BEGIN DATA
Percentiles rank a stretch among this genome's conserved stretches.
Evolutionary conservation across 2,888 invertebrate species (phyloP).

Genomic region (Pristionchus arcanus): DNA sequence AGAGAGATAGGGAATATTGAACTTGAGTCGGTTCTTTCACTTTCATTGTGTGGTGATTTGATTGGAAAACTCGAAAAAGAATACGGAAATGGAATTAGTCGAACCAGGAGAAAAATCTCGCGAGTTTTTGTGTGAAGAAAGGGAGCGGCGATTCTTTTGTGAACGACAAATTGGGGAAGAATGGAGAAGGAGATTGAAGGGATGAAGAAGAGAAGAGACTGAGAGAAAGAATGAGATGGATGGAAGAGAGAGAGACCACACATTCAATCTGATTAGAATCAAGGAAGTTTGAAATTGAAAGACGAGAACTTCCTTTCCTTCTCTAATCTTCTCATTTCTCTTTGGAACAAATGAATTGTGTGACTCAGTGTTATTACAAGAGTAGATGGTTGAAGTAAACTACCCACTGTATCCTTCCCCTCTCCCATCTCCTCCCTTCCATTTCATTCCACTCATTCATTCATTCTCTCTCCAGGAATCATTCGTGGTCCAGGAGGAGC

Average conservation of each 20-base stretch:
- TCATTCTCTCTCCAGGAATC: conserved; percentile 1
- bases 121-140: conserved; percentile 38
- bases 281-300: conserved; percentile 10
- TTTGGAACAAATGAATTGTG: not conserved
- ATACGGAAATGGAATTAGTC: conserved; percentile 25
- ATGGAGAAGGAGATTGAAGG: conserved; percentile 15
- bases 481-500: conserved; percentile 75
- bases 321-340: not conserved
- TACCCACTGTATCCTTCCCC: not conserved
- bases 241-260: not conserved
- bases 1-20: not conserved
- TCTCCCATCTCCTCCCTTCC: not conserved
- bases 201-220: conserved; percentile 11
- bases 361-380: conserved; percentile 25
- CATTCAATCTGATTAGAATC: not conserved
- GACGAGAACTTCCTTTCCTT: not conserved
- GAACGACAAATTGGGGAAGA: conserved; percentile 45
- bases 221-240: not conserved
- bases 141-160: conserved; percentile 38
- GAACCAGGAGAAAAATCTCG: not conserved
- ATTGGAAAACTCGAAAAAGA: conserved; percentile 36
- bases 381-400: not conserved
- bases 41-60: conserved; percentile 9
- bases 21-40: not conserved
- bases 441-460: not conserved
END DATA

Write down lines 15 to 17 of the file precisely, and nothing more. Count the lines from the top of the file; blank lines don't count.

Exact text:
- bases 1-20: not conserved
- TCTCCCATCTCCTCCCTTCC: not conserved
- bases 201-220: conserved; percentile 11